I can’t believe how long it’s been since I’ve written about my garden! We’re already well into summer with nary an update. Of course, I’ve been a little busy. And Portland, well, Portland hasn’t really been cooperating. I ran across this graphic on the net today (thanks Monika!) that seemed pretty apt . . . sadly:
Yes, while the rest of the country roasts and toasts with record heat, we’re experiencing highs a good 10 degrees below our average. And it rained last night. And my tomatoes do NOT appreciate it.
But I’m a shiny-side sort of gal, so I’m choosing to see the positive and notice that the season for greens has been extended this year. And you all know how I love me some greens!
Anyway, on to the garden:
Two months ago the northwest bed looked like this, which I described at the time as “blowing up”. Ha! Clearly, it has truly been blown. The borage has reached mammoth heights and provides great shade for the three varieties of kale, which are nestled in the center. I enjoyed that kale all through early summer, and just used up the last of it in a super exciting project, to be posted soon. Borage is a common companion plant and works especially well with brassicas. The little purple flowers are so lovely! If I had been able to find some extra time, I would have been picking them to use in my kitchen. Borage flowers act as both a culinary and a medicinal herb.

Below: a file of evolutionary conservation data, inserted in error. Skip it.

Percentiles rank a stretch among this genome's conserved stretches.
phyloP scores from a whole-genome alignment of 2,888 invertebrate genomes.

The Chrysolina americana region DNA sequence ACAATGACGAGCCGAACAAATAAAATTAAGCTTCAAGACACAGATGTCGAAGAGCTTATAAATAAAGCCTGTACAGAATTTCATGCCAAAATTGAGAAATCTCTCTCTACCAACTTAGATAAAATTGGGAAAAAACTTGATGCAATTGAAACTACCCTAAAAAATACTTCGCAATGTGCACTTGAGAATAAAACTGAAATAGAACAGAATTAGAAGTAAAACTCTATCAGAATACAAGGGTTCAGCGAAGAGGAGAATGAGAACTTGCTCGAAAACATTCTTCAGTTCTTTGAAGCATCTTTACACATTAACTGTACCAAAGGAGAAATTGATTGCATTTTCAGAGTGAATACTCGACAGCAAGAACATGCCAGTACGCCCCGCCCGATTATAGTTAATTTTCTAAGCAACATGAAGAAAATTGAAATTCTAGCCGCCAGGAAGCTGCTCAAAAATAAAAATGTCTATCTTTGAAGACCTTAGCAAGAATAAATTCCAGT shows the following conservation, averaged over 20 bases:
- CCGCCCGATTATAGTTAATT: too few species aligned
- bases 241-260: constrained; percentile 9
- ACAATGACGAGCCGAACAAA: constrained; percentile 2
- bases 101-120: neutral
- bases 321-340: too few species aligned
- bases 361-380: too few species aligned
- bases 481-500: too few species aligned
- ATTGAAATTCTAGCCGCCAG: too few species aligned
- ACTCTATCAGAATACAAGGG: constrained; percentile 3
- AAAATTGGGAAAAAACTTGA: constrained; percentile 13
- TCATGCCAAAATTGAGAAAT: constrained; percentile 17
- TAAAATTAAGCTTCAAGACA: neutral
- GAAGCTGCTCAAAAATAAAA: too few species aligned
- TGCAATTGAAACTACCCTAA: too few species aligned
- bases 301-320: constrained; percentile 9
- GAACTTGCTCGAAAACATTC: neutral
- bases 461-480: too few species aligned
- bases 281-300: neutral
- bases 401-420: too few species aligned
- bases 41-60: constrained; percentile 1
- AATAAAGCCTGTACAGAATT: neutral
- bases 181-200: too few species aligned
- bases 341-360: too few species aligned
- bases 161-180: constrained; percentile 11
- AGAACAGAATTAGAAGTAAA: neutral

Also in the northwest box are calendula flowers, dill, and some mighty snow peas. The snow peas were wonderful just like they are every year, and we made many a stir fry (and many raw meals as well). They’ve pretty much died back by now; I need to get in there and harvest the seeds and clear out the dead brush.
The northeast box is a solid wall of aster tops – cosmos to be exact. You may remember that two months ago, it looked a little barren. Well no more! Still, there’s no sign of blooms which is pretty funny. At least I’m fond of green.
But there’s actually a lot going on under there:
Pumpkin! You may remember how much fun I had with my homegrown pumpkin last year, so I’m super excited for this.
Pumpkin on the run, haha. Okay, moving right along!
The southeast bed is thriving. Two months back this bed was all about the perimeter of spinach. Now that spinach has bolted and I let it go completely to seed. I’d just laid it down to compost right back into the soil, before this picture was taken. I’m wondering if I mightn’t get a fall round of spinach with those seeds!
The zinnias are amazingly, amazingly beautiful. In early spring I simply tossed out a bunch of zinnia seeds and a bunch of basil seeds, but none of the basil took. That’s okay. The zinnias are lovely and they make good companions for my tomatoes. Alas, my poor tomatoes . . .
It’s another rough year for my little red treasures. These late-start summers just suck the momentum right out of them. Poor babies!
But it’s not over yet and I’m not giving up. Tomorrow, we fertilize!
And finally, the southeast bed continues to provide its bounty. It was already doing great in this picture from two months ago, and it’s continued to thrive with an abundance of swiss chard, beet greens, bok choy, and snow peas. I need to harvest the dill, and the walla wallas and beets will be ready in the next few months. Aren’t the calendulas purty? They’re edible, too!
And that about wraps it up for the Bonzai Garden. What about you my friends? How are you growing this year? Is this heat hindering your grand plans, or are you keeping things under control? Do tell!